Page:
She's concerned she's going to do it wrong and she'd rather just not do it at all.  It's that level of caution that we have seen in her since birth.  

As parents, we have a lot of learning to do in order to best help her personality grow and also to help her avoid the pitfalls of perfection.  She could easily go down a road of being a bully again or end up with an eating disorder or take the drive for perfection in the complete opposite direction and go to full on failure. 

Now she knows that home and school are all on the same page.  Now she knows that she can be the same at school as she is at home.  Now she knows that we will talk to her teacher and her teacher will talk to us anytime there is a concern. 

She feels more delicate and fragile to me than she ever has before.



Photobucket

6 comments:

Call Me Cate said...

I'm glad you were able to speak with the teacher so at least you know WHAT is going on, even if you aren't yet sure how to address it exactly. I have a feeling my husband was a bit like Teagan at that age. He's still a perfectionist. He still struggles with those out-of-the-box thinking assignments. He always gives complete and correct answers, or none at all (if you ask about the weather tomorrow, he can't say "cold" - he has to say a high of 43 and a 10% chance of precipitation because there is a low coming in from Canada and....).

None of those traits are necessarily bad, but I can see where they would make her struggle with those free-thinking assignments. I hope you'll find some ways to make progress soon but I'm just really happy to see that you're aware and trying.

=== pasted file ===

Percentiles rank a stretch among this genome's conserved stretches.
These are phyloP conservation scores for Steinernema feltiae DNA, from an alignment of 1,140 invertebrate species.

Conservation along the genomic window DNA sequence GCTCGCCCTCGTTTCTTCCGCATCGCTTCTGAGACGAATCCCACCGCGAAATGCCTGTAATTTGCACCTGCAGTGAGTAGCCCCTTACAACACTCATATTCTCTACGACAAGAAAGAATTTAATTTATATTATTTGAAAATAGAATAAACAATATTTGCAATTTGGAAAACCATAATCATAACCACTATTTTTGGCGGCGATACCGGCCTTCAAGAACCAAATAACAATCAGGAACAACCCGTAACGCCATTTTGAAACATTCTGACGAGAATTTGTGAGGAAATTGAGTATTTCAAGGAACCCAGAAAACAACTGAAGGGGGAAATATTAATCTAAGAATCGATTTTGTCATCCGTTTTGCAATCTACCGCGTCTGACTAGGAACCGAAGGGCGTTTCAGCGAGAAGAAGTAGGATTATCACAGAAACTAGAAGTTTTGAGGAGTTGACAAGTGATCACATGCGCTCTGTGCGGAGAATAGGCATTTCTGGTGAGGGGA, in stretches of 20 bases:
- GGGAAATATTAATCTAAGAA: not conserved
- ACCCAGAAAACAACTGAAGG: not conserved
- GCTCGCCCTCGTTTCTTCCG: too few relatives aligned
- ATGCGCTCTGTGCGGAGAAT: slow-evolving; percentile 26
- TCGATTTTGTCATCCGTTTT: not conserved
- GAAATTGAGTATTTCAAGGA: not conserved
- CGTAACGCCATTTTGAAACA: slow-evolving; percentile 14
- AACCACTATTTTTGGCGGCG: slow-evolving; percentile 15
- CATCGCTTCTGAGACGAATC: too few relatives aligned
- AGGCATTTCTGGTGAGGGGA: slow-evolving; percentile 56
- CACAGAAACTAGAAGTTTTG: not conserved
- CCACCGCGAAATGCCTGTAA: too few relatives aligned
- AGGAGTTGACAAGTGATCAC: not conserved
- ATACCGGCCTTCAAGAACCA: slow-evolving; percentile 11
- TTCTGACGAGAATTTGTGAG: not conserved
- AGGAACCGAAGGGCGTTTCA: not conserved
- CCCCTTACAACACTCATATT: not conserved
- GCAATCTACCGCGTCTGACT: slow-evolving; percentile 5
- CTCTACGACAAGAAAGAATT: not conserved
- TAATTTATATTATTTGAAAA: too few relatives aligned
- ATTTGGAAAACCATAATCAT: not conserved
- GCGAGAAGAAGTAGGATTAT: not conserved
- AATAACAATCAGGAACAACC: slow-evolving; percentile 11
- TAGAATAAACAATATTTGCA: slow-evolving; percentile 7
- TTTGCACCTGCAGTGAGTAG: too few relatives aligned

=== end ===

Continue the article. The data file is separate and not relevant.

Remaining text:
kbiermom said...

How about giving her examples that show her that there is more than one right way to do something? Does your school display students' art on the walls? Have her pick out her three favorite pieces of art that are from the same assignment. Have her describe what is the same and different about them. She may begin to see that, even though the three are different, she still likes all of them -- so all of them are "right." Or she may find particular elements of style she tends to gravitate toward, and use that in her own art.

On the poetry assignments, maybe she needs help breaking it down. Have her write some words from the poem on pieces of paper, and draw a picture of that idea on the other side of the paper. Then have her arrange her pictures on a sheet of paper -- she can move them around, and experiment with composition -- and then draw on the sheet of paper when she feels that it's just right.